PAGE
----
The Middle Distance
May 04, 2012
As Consciousness is Harnessed to Flesh: Journals and Notebooks, 1964–1980 By Susan Sontag Edited by David Rieff (Farrar, Straus and Giroux, 523 pp., $30) Susan Sontag’s prose is designed to strike readers as measured, simultaneously wise and matter-of-fact. She favors relatively short words and she is spare with her adjectives. The writing, whether in the essays or the novels, has a workmanlike neutrality, as if Sontag were not presenting her own thoughts so much as offering a guided tour of the higher regions of human experience.
October 20, 2010
Leo and His Circle: The Life of Leo Castelli By Annie Cohen-Solal (Alfred A. Knopf, 540 pp., $35) I. Annie Cohen-Solal’s new biography of Leo Castelli, the art dealer who will forever be associated with the meteoric rise of Jasper Johns and Robert Rauschenberg in the years around 1960, has set me to thinking about the interest that men and women who run galleries inspire among a fairly wide public.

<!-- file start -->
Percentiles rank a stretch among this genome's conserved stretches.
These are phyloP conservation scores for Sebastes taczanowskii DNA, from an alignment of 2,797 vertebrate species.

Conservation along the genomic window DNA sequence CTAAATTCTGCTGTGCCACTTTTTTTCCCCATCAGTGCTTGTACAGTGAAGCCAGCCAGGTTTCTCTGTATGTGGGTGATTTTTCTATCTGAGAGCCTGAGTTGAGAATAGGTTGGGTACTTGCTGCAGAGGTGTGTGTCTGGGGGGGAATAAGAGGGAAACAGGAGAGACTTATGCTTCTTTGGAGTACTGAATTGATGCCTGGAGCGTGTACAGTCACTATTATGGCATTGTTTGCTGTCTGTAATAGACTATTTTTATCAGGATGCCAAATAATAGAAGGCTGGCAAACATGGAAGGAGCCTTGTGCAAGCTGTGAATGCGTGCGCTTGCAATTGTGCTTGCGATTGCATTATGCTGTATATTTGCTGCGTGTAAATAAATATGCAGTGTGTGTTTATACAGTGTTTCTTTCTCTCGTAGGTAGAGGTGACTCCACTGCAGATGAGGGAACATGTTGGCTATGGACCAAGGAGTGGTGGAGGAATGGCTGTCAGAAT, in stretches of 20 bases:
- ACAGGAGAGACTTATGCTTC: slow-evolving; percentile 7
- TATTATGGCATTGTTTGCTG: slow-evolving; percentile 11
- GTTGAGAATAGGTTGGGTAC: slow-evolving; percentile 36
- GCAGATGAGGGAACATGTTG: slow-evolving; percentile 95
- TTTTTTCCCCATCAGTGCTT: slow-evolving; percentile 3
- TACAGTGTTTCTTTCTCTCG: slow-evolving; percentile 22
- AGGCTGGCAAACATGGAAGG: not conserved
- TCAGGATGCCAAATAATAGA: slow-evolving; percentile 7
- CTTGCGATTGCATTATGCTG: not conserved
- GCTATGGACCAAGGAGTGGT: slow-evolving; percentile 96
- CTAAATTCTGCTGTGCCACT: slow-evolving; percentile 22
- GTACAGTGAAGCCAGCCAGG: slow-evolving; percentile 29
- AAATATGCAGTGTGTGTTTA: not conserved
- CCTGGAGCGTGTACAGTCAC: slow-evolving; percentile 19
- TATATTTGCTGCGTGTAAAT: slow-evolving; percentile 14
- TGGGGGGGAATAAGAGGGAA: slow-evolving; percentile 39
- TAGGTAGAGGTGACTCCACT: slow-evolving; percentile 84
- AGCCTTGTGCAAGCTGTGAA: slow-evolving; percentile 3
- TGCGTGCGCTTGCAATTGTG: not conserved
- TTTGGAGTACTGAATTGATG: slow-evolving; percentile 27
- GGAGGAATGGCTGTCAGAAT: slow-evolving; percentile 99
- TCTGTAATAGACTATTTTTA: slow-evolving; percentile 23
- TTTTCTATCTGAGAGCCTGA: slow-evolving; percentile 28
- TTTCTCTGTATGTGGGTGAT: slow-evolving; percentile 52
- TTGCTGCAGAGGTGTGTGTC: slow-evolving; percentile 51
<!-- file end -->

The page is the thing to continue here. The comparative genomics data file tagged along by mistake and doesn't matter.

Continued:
Merce Cunningham (1919-2009)
July 31, 2009
Merce Cunningham died at his home in New York City on July 26, 2009, at the age of 90. He was one of the most important modern dance choreographers of the 20th century. Born near Seattle in 1919, his career spanned the postwar era: He made his first dance in 1944 and directed his own troupe, The Merce Cunningham Dance Company, for over 50 years from 1953 until his death last week. He created over 200 dances for his company, many of which are now performed by companies worldwide; he also mounted works on the New York City Ballet and the Paris Opera Ballet.
Sing for Me, Muse, the Mania
October 08, 2008
Words in Air: The Complete Correspondence between Elizabeth Bishop and Robert Lowell Edited by Thomas Travisano with Saskia Hamilton (Farrar, Straus & Giroux, 845 pp., $40) '"Your poem came to the right buyer," Robert Lowell wrote to Elizabeth Bishop during the spring of 1976 after receiving "One Art," the nineteen lines that Bishop called "the one & only villanelle of my life." Composed in a tightly repetitive form inherited from the troubadours of the late Renaissance, "One Art" may be the best known, most anthologized American poem of the past half-century.